During Golden Week, John and I spent two nights on the smallest of the Fuji Five lakes. Lake Shoji faces Aokigahara, the notorious woodland that sprawls 30 square kilometers of Mt Fuji’s northwestern base. This is part one of our journey into Suicide Forest.
I’m not sure what I was expecting to see when John and I pulled up to the Saiko Bat Cave, but four busloads of schoolchildren wasn’t it. What I had pictured as a tiny building sitting on the edge of a misty forest, manned by a creepy old man selling tickets to an underwhelming cave in an attempt to distract visitors from the real horrors of Aokigahara was, by all accounts, false.
It was the rainy, misty weather that greeted us when we drove the Fuji Panorama Line to Lake Shoji the afternoon before that had allowed my imagination to run away with itself. Splicing through parts of the forest, the highway allows drivers and their companions to catch a glimpse of Aokigahara without having to actually set foot in it.
I had to press my nose up against the car window and squint past the droplets to see, but the forest was unmistakable. The twisting, overgrown roots were straight out of the photos I had seen on the web. I wondered if I might spot anything sinister through the marathon of trees racing by.
When we got to the lake, which faces the forest, it was difficult to see any of it. The rain was coming down hard and the water was almost invisible in the mist. I was suitably creeped out by the time we had checked in and settled into our room.
The hotel had all the makings for a horror movie; flickering florescent lights that illuminated different sizes of carpet stains in varying shades of brown; a door to an empty room standing wide open; dancing lines across my iPhone screen when taking photos; and the unshaken feeling that someone was watching me when I tried to get to sleep that night.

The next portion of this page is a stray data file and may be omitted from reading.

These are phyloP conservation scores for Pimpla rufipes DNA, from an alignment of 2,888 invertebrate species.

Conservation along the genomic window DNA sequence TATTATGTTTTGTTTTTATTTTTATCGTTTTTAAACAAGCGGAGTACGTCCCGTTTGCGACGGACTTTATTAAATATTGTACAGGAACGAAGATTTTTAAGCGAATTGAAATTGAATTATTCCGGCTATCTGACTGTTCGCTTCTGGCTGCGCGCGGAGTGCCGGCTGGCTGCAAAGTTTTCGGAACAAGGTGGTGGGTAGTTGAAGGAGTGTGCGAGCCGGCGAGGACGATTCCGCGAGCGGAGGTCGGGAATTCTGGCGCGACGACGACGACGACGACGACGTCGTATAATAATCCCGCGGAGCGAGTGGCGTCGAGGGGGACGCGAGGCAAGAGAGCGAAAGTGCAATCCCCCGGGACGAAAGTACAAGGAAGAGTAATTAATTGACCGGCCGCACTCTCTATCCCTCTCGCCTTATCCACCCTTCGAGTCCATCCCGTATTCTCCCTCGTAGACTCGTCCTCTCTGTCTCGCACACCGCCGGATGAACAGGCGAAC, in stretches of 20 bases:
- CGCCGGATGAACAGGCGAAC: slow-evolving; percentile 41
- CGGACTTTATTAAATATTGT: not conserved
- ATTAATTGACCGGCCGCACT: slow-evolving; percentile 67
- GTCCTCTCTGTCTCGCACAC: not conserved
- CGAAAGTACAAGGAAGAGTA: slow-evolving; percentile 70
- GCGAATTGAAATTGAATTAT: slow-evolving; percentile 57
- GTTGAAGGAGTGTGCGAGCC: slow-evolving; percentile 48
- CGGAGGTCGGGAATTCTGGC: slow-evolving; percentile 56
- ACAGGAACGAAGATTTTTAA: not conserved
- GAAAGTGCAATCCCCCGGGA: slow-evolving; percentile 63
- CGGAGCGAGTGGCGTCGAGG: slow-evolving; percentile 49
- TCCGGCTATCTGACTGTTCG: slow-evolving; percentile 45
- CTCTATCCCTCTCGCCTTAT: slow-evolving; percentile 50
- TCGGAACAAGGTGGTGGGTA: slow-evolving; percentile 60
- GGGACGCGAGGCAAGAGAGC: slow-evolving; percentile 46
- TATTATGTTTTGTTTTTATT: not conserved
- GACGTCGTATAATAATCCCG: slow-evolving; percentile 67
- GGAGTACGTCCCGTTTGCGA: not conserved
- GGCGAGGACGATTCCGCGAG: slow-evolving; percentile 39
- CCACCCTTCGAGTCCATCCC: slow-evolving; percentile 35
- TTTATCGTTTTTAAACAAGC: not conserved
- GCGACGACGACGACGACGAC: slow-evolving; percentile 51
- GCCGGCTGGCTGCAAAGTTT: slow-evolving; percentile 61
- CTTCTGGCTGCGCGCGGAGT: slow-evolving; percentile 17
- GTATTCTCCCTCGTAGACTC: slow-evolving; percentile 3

Whether the hotel was hosting a few non-physical guests or just old and in need of a remodel, I breathed a sigh of relief when the sun came up the next morning. It was, after all, the day we were going to venture into one of the creepiest places on earth.
Only a twenty-minute drive from our hotel, the Saiko Bat Cave is a popular entry point for the forest. The sun had sobered my imagination by the time we approached the steps of the very modern building, complete with a small gift shop and museum annex.
John approached a grim-looking mother-and-son tourist couple who had just emerged from the forest. I wondered secretly if all people look like that once (if?) they return from Aokigahara. Turns out she had a stomach ache and the cave was a lot further than he had bargained for.
After poring over the map with a lady working at the gift shop, we decided to head to the other two caves, about a 2.5km trek if we kept to the trails. We were all set to go; I just needed to use the bathroom first.
I locked eyes with a man handing out safety hats to a group of students filing out of one of the busses. I struggled to read his half smile, half smirk.
Legend has it that the locals can always tell who is going into Aokigahara to enjoy a hike, who is going in search of the macabre and who is planning to never come out. Did he think I came to see dead bodies?
Maybe I did.
I would be lying if I said that my morbid fascination wasn’t one of the reasons I wanted to visit the forest.